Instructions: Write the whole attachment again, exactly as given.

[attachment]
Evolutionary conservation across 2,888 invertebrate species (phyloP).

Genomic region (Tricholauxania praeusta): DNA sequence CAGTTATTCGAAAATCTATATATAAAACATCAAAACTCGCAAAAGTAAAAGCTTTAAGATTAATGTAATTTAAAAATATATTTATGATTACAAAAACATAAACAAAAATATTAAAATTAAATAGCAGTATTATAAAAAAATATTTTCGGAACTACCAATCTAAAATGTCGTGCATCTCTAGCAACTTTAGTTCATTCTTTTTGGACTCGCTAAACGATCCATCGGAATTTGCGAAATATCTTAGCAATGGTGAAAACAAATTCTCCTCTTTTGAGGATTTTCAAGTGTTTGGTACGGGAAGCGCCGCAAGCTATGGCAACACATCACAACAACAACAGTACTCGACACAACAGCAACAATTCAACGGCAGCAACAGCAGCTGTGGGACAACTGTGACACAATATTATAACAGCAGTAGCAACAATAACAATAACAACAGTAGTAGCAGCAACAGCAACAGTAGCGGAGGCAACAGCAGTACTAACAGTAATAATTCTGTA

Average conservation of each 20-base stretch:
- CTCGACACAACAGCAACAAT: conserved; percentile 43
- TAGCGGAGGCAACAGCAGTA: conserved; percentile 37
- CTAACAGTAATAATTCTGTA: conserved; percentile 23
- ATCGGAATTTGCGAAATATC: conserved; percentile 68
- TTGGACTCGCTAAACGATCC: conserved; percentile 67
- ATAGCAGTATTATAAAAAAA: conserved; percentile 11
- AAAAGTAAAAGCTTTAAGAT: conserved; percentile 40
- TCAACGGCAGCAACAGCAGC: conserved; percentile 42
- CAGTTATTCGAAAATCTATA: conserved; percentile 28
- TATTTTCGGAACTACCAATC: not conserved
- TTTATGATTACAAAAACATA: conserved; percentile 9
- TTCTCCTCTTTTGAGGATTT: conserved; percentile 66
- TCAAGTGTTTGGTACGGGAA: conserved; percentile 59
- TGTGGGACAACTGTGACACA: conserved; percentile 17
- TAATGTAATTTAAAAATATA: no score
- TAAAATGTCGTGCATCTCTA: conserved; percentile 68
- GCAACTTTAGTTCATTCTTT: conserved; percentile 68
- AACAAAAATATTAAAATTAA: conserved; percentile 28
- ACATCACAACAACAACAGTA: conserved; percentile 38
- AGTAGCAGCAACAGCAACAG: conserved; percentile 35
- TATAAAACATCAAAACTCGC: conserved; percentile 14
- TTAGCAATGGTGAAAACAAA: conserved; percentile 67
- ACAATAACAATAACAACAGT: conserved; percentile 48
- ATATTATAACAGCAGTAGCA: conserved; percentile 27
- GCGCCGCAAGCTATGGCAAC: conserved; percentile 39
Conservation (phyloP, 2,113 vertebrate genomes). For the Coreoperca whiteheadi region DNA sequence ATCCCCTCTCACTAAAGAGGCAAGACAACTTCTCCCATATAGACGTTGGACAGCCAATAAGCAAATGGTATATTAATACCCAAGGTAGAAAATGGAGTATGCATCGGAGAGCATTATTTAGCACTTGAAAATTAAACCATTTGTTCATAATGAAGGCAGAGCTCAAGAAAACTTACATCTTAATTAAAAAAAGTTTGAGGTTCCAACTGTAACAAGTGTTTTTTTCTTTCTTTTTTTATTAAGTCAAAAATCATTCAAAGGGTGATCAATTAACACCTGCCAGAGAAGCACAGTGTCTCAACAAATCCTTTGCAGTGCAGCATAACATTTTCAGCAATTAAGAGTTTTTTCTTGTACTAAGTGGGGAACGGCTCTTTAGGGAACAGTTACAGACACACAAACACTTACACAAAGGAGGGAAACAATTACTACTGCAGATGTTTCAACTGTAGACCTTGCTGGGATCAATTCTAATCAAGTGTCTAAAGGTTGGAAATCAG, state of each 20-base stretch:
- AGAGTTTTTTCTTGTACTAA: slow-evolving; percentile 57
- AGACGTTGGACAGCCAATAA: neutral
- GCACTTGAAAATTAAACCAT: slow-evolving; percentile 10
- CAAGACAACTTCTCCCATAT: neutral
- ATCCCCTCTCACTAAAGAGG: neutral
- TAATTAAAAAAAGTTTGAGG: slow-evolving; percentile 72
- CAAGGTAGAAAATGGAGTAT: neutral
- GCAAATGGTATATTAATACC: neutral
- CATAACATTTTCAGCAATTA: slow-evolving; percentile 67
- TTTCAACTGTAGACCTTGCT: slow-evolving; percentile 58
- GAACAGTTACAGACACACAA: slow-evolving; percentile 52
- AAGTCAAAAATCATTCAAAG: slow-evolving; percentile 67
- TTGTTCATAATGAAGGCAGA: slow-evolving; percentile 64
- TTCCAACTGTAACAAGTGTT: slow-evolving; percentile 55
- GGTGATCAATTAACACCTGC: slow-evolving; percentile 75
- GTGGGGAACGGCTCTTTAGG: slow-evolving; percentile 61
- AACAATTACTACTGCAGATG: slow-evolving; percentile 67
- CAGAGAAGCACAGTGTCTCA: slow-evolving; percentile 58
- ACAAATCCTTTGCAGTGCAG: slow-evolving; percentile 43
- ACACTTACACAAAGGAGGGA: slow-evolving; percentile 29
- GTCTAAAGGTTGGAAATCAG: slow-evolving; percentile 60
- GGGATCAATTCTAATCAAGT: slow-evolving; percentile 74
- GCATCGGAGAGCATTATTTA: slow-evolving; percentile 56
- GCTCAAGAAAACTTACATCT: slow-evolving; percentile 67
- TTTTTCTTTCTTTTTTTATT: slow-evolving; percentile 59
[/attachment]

Evolutionary conservation across 2,888 invertebrate species (phyloP).

Genomic region (Tricholauxania praeusta): DNA sequence CAGTTATTCGAAAATCTATATATAAAACATCAAAACTCGCAAAAGTAAAAGCTTTAAGATTAATGTAATTTAAAAATATATTTATGATTACAAAAACATAAACAAAAATATTAAAATTAAATAGCAGTATTATAAAAAAATATTTTCGGAACTACCAATCTAAAATGTCGTGCATCTCTAGCAACTTTAGTTCATTCTTTTTGGACTCGCTAAACGATCCATCGGAATTTGCGAAATATCTTAGCAATGGTGAAAACAAATTCTCCTCTTTTGAGGATTTTCAAGTGTTTGGTACGGGAAGCGCCGCAAGCTATGGCAACACATCACAACAACAACAGTACTCGACACAACAGCAACAATTCAACGGCAGCAACAGCAGCTGTGGGACAACTGTGACACAATATTATAACAGCAGTAGCAACAATAACAATAACAACAGTAGTAGCAGCAACAGCAACAGTAGCGGAGGCAACAGCAGTACTAACAGTAATAATTCTGTA

Average conservation of each 20-base stretch:
- CTCGACACAACAGCAACAAT: conserved; percentile 43
- TAGCGGAGGCAACAGCAGTA: conserved; percentile 37
- CTAACAGTAATAATTCTGTA: conserved; percentile 23
- ATCGGAATTTGCGAAATATC: conserved; percentile 68
- TTGGACTCGCTAAACGATCC: conserved; percentile 67
- ATAGCAGTATTATAAAAAAA: conserved; percentile 11
- AAAAGTAAAAGCTTTAAGAT: conserved; percentile 40
- TCAACGGCAGCAACAGCAGC: conserved; percentile 42
- CAGTTATTCGAAAATCTATA: conserved; percentile 28
- TATTTTCGGAACTACCAATC: not conserved
- TTTATGATTACAAAAACATA: conserved; percentile 9
- TTCTCCTCTTTTGAGGATTT: conserved; percentile 66
- TCAAGTGTTTGGTACGGGAA: conserved; percentile 59
- TGTGGGACAACTGTGACACA: conserved; percentile 17
- TAATGTAATTTAAAAATATA: no score
- TAAAATGTCGTGCATCTCTA: conserved; percentile 68
- GCAACTTTAGTTCATTCTTT: conserved; percentile 68
- AACAAAAATATTAAAATTAA: conserved; percentile 28
- ACATCACAACAACAACAGTA: conserved; percentile 38
- AGTAGCAGCAACAGCAACAG: conserved; percentile 35
- TATAAAACATCAAAACTCGC: conserved; percentile 14
- TTAGCAATGGTGAAAACAAA: conserved; percentile 67
- ACAATAACAATAACAACAGT: conserved; percentile 48
- ATATTATAACAGCAGTAGCA: conserved; percentile 27
- GCGCCGCAAGCTATGGCAAC: conserved; percentile 39
Conservation (phyloP, 2,113 vertebrate genomes). For the Coreoperca whiteheadi region DNA sequence ATCCCCTCTCACTAAAGAGGCAAGACAACTTCTCCCATATAGACGTTGGACAGCCAATAAGCAAATGGTATATTAATACCCAAGGTAGAAAATGGAGTATGCATCGGAGAGCATTATTTAGCACTTGAAAATTAAACCATTTGTTCATAATGAAGGCAGAGCTCAAGAAAACTTACATCTTAATTAAAAAAAGTTTGAGGTTCCAACTGTAACAAGTGTTTTTTTCTTTCTTTTTTTATTAAGTCAAAAATCATTCAAAGGGTGATCAATTAACACCTGCCAGAGAAGCACAGTGTCTCAACAAATCCTTTGCAGTGCAGCATAACATTTTCAGCAATTAAGAGTTTTTTCTTGTACTAAGTGGGGAACGGCTCTTTAGGGAACAGTTACAGACACACAAACACTTACACAAAGGAGGGAAACAATTACTACTGCAGATGTTTCAACTGTAGACCTTGCTGGGATCAATTCTAATCAAGTGTCTAAAGGTTGGAAATCAG, state of each 20-base stretch:
- AGAGTTTTTTCTTGTACTAA: slow-evolving; percentile 57
- AGACGTTGGACAGCCAATAA: neutral
- GCACTTGAAAATTAAACCAT: slow-evolving; percentile 10
- CAAGACAACTTCTCCCATAT: neutral
- ATCCCCTCTCACTAAAGAGG: neutral
- TAATTAAAAAAAGTTTGAGG: slow-evolving; percentile 72
- CAAGGTAGAAAATGGAGTAT: neutral
- GCAAATGGTATATTAATACC: neutral
- CATAACATTTTCAGCAATTA: slow-evolving; percentile 67
- TTTCAACTGTAGACCTTGCT: slow-evolving; percentile 58
- GAACAGTTACAGACACACAA: slow-evolving; percentile 52
- AAGTCAAAAATCATTCAAAG: slow-evolving; percentile 67
- TTGTTCATAATGAAGGCAGA: slow-evolving; percentile 64
- TTCCAACTGTAACAAGTGTT: slow-evolving; percentile 55
- GGTGATCAATTAACACCTGC: slow-evolving; percentile 75
- GTGGGGAACGGCTCTTTAGG: slow-evolving; percentile 61
- AACAATTACTACTGCAGATG: slow-evolving; percentile 67
- CAGAGAAGCACAGTGTCTCA: slow-evolving; percentile 58
- ACAAATCCTTTGCAGTGCAG: slow-evolving; percentile 43
- ACACTTACACAAAGGAGGGA: slow-evolving; percentile 29
- GTCTAAAGGTTGGAAATCAG: slow-evolving; percentile 60
- GGGATCAATTCTAATCAAGT: slow-evolving; percentile 74
- GCATCGGAGAGCATTATTTA: slow-evolving; percentile 56
- GCTCAAGAAAACTTACATCT: slow-evolving; percentile 67
- TTTTTCTTTCTTTTTTTATT: slow-evolving; percentile 59